The judge has to apply the law (s25 MCA 1973) and decide what’s fair, based on the evidence they have heard. They have the power to order the sale or transfer of property, the sharing of pensions, the payment of lump sums or periodical payments. The judge can even decide how to split your possessions! Once you are before a judge you no longer have the right to decide for yourselves. 

You will usually get a decision on the day but sometimes judges will reserve judgement in order to consider the case in more detail. If this happens, you’ll have to go back to court to hear the decision at a later date. 

When you have a solicitor

When you have a solicitor acting for you, they will take care of most of the financial remedy process for you. They will, of course, need your active input. Ensure you give yourself plenty of time to act on any requests or instructions they give you.

If you are self-representing

It’s possible to handle financial remedy without a solicitor if you can’t afford or choose not to instruct one. As I said in my last blog, organisation is key.  Stay realistic and see that as far as the court is concerned this is simply the application of the law.

Judges have hundreds of cases to deal with. They are there to meet the overriding objectives of ‘fairness’, avoiding delay and saving costs. They don’t know you personally and won’t get caught up in emotional back stories. It’s not personal – its just business.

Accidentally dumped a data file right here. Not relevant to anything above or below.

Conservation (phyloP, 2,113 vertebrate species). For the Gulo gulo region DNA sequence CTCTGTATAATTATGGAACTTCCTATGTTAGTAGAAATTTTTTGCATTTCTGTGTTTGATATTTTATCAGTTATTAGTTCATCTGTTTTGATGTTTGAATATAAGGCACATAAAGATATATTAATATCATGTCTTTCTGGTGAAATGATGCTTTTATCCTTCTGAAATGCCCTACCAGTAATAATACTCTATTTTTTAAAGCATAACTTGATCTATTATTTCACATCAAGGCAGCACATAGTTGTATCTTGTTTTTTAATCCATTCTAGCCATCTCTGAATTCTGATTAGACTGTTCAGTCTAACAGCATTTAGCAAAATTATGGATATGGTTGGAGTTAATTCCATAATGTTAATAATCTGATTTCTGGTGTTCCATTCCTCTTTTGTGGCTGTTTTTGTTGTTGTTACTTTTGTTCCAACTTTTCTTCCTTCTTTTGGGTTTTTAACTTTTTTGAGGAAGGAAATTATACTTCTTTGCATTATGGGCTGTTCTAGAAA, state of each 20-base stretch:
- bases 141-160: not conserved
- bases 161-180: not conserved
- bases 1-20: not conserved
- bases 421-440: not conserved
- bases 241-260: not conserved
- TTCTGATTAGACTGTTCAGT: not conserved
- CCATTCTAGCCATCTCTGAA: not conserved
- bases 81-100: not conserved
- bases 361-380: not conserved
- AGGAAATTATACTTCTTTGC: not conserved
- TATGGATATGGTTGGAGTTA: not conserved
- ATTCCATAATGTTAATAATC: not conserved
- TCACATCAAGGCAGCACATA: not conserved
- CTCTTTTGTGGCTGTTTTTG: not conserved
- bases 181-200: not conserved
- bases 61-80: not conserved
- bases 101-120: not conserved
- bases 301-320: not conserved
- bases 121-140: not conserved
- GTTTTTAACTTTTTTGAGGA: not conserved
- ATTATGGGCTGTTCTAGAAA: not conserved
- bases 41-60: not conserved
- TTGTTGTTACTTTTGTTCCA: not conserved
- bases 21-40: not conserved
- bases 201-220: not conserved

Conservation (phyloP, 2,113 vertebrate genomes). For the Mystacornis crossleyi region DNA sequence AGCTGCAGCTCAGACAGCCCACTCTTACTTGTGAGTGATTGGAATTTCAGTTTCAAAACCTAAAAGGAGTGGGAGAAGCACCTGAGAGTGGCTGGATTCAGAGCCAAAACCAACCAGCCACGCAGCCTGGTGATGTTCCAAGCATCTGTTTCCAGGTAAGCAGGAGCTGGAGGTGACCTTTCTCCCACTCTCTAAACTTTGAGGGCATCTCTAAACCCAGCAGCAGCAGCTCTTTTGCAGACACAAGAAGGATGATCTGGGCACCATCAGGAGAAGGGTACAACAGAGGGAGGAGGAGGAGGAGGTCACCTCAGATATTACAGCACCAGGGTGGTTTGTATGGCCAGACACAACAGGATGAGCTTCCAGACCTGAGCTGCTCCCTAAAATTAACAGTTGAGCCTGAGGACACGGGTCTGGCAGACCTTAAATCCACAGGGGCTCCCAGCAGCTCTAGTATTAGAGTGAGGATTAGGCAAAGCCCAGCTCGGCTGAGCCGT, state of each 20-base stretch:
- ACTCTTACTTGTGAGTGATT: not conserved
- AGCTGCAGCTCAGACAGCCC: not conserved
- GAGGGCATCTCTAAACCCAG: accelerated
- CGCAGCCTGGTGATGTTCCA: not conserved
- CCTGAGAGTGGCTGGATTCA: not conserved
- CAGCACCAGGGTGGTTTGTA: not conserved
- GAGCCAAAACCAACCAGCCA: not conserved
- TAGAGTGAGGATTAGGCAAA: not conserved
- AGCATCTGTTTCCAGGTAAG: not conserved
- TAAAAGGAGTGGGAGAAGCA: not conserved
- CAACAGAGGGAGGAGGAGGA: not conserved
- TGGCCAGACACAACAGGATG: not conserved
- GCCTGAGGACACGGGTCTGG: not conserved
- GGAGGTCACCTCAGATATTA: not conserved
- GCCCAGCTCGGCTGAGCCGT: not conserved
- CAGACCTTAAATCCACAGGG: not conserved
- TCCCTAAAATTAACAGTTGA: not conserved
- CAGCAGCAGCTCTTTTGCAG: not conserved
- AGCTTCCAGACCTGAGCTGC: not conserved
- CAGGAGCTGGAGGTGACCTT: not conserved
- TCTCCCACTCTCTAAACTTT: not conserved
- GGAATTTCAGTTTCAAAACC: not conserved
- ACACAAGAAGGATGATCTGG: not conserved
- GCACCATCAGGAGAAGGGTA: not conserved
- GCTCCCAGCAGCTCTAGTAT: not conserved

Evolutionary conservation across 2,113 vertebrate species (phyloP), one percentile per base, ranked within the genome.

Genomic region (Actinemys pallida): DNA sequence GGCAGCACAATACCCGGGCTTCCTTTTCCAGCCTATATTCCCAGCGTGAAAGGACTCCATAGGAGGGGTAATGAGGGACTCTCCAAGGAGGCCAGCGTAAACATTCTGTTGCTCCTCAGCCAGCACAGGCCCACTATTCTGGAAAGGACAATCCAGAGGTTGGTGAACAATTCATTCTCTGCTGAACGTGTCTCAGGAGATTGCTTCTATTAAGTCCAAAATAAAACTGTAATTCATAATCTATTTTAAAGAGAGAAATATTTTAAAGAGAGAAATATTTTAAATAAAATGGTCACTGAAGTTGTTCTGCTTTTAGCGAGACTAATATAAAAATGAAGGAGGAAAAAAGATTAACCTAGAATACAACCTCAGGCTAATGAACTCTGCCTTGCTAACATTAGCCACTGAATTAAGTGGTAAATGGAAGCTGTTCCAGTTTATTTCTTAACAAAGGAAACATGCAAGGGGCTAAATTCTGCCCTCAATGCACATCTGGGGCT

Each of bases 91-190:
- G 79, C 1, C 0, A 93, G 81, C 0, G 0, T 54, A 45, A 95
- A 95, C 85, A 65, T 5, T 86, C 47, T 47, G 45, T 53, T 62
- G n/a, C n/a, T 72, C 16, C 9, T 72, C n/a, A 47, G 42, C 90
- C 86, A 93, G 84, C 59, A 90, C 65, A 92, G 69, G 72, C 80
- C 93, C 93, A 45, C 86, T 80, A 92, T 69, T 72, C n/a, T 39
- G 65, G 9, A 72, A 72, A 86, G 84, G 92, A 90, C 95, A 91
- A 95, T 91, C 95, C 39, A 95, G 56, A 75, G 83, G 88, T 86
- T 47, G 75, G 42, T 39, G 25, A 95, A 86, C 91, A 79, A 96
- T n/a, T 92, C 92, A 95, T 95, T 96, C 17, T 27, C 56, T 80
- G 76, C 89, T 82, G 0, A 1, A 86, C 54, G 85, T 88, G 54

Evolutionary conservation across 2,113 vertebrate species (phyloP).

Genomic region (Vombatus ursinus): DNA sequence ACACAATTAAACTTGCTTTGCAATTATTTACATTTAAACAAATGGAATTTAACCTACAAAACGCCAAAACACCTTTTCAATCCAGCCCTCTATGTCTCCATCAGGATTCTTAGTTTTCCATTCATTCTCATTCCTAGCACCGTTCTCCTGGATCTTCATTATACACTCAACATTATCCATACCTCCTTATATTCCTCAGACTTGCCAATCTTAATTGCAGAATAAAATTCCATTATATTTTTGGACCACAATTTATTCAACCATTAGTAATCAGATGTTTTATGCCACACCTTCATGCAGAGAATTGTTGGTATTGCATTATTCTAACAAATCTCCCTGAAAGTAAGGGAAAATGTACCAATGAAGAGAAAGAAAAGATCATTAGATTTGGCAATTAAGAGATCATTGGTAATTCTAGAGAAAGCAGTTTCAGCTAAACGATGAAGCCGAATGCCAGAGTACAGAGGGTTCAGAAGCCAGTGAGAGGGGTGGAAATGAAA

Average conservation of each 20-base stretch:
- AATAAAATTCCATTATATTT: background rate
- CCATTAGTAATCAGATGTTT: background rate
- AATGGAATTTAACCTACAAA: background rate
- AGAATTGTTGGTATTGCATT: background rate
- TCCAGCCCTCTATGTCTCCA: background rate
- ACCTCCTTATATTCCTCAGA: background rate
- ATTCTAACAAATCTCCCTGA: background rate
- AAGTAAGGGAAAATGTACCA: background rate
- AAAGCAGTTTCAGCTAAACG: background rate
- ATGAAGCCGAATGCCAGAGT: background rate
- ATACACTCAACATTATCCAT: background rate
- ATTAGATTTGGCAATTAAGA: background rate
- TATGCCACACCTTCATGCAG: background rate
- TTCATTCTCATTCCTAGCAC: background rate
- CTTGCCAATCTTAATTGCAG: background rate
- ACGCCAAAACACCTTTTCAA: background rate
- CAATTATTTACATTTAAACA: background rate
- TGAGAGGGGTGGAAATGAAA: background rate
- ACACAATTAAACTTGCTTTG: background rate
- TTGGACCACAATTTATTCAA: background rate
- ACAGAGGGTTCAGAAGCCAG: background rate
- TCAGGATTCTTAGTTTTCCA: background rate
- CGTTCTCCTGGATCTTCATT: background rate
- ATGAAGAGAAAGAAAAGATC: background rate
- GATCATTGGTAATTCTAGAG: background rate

So you need to work with the system you have. The best way to get a good outcome is to know the strengths and weaknesses of both yours and your ex’s case. That means getting organised, being prepared and staying calm.

No solicitor but need help?

I’ve supported lots of self-representing women, as well as those working with solicitors. Is it easy to self-represent? No. But is it doable? Absolutely. One of the most powerful things I do with clients is show them that just because their ex has a lawyer, it doesn’t mean they should give up on their own interests. 

Solicitors are all Officers of the Court. They are bound by duties, obligations and codes of conduct. Most solicitors (sadly not all), take this seriously and will treat you with the courtesy and respect you deserve, just as you will them. You don’t need to be intimidated. My clients tell me that having a trained coach, mediator and former lawyer on their side is invaluable when it comes to getting this done!

If you need help to figuring what you need to do next, or gathering the confidence to do it, with or without a solicitor, get in touch.

Whether it’s through joining my community, or one to one coaching, I can help you get the future you want.

Find out more about my online community. The Absolute Academy includes ladies just like you who are both represented by solicitors and those representing themselves. 

The Divorce Alchemist

Emma Heptonstall, the Divorce Alchemist is author of the Amazon best selling book How to be a Lady Who Leaves, the Ultimate Guide to Getting Divorce Ready. A former lawyer, Emma is a practising family mediator and founder of Get Divorce Ready the online self study and group programmes. Emma has been featured on BBC Radio, The Telegraph, the iPaper and in Marie Claire Magazine. To find out more visit